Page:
Microorganisms are present on all inanimate surfaces creating ubiquitous sources of possible contamination in the laboratory. Experimental success relies on the ability of a scientist to sterilize work surfaces and equipment as well as prevent contact of sterile instruments and solutions with non-sterile surfaces. Here we present the steps for several plating methods routinely used in the laboratory to isolate, propagate, or enumerate microorganisms such as bacteria and phage. All five methods incorporate aseptic technique, or procedures that maintain the sterility of experimental materials. Procedures described include (1) streak-plating bacterial cultures to isolate single colonies, (2) pour-plating and (3) spread-plating to enumerate viable bacterial colonies, (4) soft agar overlays to isolate phage and enumerate plaques, and (5) replica-plating to transfer cells from one plate to another in an identical spatial pattern. These procedures can be performed at the laboratory bench, provided they involve non-pathogenic strains of microorganisms (Biosafety Level 1, BSL-1). If working with BSL-2 organisms, then these manipulations must take place in a biosafety cabinet. Consult the most current edition of the Biosafety in Microbiological and Biomedical Laboratories (BMBL) as well as Material Safety Data Sheets (MSDS) for Infectious Substances to determine the biohazard classification as well as the safety precautions and containment facilities required for the microorganism in question. Bacterial strains and phage stocks can be obtained from research investigators, companies, and collections maintained by particular organizations such as the American Type Culture Collection (ATCC). It is recommended that non-pathogenic strains be used when learning the various plating methods. By following the procedures described in this protocol, students should be able to: ● Perform plating procedures without contaminating media. ● Isolate single bacterial colonies by the streak-plating method. ● Use pour-plating and spread-plating methods to determine the concentration of bacteria. ● Perform soft agar overlays when working with phage. ● Transfer bacterial cells from one plate to another using the replica-plating procedure. ● Given an experimental task, select the appropriate plating method.
Basic Protocols, Issue 63, Streak plates, pour plates, soft agar overlays, spread plates, replica plates, bacteria, colonies, phage, plaques, dilutions
3064
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Using Coculture to Detect Chemically Mediated Interspecies Interactions
Authors: Elizabeth Anne Shank.
Institutions: University of North Carolina at Chapel Hill .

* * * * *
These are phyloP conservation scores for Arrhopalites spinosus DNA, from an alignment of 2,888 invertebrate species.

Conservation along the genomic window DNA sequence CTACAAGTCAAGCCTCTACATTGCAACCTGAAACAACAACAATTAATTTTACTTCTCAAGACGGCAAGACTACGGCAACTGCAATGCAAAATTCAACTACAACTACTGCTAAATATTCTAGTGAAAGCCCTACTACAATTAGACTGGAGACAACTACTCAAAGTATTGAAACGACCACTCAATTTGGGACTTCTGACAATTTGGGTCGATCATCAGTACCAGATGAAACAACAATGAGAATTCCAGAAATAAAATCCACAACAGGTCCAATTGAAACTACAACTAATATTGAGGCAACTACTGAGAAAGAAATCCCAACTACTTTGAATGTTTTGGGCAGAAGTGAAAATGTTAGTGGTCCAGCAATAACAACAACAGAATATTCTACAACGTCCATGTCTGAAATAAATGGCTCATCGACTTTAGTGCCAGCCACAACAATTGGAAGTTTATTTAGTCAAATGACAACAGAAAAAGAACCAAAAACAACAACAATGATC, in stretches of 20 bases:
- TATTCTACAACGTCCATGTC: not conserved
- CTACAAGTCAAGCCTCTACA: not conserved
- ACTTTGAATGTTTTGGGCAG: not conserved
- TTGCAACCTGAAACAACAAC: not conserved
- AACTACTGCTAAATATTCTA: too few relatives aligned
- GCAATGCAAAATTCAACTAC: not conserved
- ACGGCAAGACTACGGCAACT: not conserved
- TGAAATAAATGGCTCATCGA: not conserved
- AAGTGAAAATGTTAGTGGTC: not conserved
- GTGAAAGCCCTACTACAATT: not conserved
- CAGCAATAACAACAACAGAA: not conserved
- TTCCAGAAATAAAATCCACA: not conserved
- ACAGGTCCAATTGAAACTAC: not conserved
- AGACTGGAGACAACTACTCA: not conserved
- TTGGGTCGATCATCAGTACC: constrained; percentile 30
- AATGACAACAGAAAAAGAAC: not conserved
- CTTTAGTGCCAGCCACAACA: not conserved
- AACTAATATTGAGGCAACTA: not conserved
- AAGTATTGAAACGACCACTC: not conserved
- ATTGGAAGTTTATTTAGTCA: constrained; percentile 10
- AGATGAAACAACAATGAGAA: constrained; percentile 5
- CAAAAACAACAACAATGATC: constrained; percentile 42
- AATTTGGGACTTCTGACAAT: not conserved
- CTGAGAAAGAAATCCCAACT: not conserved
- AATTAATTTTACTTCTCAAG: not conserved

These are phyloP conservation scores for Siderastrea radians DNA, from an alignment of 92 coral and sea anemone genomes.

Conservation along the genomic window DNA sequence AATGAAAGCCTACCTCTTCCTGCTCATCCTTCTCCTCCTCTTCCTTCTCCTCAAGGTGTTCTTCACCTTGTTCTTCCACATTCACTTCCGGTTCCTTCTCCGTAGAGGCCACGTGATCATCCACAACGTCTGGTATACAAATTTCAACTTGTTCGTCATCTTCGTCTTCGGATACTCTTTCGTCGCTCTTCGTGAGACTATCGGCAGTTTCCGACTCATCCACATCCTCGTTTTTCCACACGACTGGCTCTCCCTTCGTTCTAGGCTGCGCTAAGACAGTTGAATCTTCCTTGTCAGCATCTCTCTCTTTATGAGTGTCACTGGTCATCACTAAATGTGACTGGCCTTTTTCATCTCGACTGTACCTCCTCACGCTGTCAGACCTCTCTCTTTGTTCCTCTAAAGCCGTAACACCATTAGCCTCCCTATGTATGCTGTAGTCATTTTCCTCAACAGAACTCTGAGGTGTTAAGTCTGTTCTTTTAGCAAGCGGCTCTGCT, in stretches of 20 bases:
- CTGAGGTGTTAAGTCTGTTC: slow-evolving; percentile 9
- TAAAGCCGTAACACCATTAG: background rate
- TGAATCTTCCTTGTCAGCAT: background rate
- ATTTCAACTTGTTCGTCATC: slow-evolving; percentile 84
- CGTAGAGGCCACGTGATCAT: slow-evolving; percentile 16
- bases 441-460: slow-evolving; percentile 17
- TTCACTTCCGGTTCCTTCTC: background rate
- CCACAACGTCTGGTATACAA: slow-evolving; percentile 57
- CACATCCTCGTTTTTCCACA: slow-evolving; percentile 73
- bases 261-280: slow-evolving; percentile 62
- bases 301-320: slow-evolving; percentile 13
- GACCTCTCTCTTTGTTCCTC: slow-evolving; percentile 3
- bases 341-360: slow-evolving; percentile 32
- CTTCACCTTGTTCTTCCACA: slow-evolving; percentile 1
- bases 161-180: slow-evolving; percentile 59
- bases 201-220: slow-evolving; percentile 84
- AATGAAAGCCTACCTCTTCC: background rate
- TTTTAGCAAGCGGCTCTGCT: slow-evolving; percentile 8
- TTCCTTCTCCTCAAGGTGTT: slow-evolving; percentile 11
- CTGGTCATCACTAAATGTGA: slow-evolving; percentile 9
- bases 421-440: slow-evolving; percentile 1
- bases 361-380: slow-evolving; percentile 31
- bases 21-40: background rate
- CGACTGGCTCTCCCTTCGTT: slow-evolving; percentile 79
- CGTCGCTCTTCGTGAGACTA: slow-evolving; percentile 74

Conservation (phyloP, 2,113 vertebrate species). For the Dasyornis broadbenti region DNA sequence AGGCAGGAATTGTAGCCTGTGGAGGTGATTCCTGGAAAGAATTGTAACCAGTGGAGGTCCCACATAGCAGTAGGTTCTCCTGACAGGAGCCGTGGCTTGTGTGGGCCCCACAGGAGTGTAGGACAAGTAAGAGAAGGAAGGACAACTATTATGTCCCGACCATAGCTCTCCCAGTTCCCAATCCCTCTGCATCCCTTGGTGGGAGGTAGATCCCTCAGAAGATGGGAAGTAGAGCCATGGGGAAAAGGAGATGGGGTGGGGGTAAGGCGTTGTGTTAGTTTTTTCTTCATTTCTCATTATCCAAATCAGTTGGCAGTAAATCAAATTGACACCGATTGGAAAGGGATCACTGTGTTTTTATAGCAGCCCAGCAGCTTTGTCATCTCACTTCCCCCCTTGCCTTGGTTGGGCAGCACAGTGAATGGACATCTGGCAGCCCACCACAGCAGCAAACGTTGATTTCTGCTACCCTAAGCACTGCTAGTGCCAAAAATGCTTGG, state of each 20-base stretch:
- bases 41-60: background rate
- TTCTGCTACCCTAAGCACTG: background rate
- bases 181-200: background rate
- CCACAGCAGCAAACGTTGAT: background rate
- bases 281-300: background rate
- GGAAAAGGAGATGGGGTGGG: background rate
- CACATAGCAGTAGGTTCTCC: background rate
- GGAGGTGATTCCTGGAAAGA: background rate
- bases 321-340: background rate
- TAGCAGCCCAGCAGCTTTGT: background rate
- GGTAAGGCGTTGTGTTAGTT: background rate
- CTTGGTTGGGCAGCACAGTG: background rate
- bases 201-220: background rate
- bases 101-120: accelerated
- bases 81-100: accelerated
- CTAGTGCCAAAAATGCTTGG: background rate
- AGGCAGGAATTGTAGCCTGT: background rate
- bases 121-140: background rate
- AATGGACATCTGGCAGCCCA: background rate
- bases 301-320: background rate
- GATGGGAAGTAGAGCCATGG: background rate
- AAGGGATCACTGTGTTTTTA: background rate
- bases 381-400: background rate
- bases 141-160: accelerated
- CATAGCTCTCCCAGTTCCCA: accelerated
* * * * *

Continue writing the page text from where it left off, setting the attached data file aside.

In nature, bacteria rarely exist in isolation; they are instead surrounded by a diverse array of other microorganisms that alter the local environment by secreting metabolites. These metabolites have the potential to modulate the physiology and differentiation of their microbial neighbors and are likely important factors in the establishment and maintenance of complex microbial communities. We have developed a fluorescence-based coculture screen to identify such chemically mediated microbial interactions. The screen involves combining a fluorescent transcriptional reporter strain with environmental microbes on solid media and allowing the colonies to grow in coculture. The fluorescent transcriptional reporter is designed so that the chosen bacterial strain fluoresces when it is expressing a particular phenotype of interest (i.e. biofilm formation, sporulation, virulence factor production, etc.) Screening is performed under growth conditions where this phenotype is not expressed (and therefore the reporter strain is typically nonfluorescent). When an environmental microbe secretes a metabolite that activates this phenotype, it diffuses through the agar and activates the fluorescent reporter construct. This allows the inducing-metabolite-producing microbe to be detected: they are the nonfluorescent colonies most proximal to the fluorescent colonies. Thus, this screen allows the identification of environmental microbes that produce diffusible metabolites that activate a particular physiological response in a reporter strain. This publication discusses how to: a) select appropriate coculture screening conditions, b) prepare the reporter and environmental microbes for screening, c) perform the coculture screen, d) isolate putative inducing organisms, and e) confirm their activity in a secondary screen. We developed this method to screen for soil organisms that activate biofilm matrix-production in Bacillus subtilis; however, we also discuss considerations for applying this approach to other genetically tractable bacteria.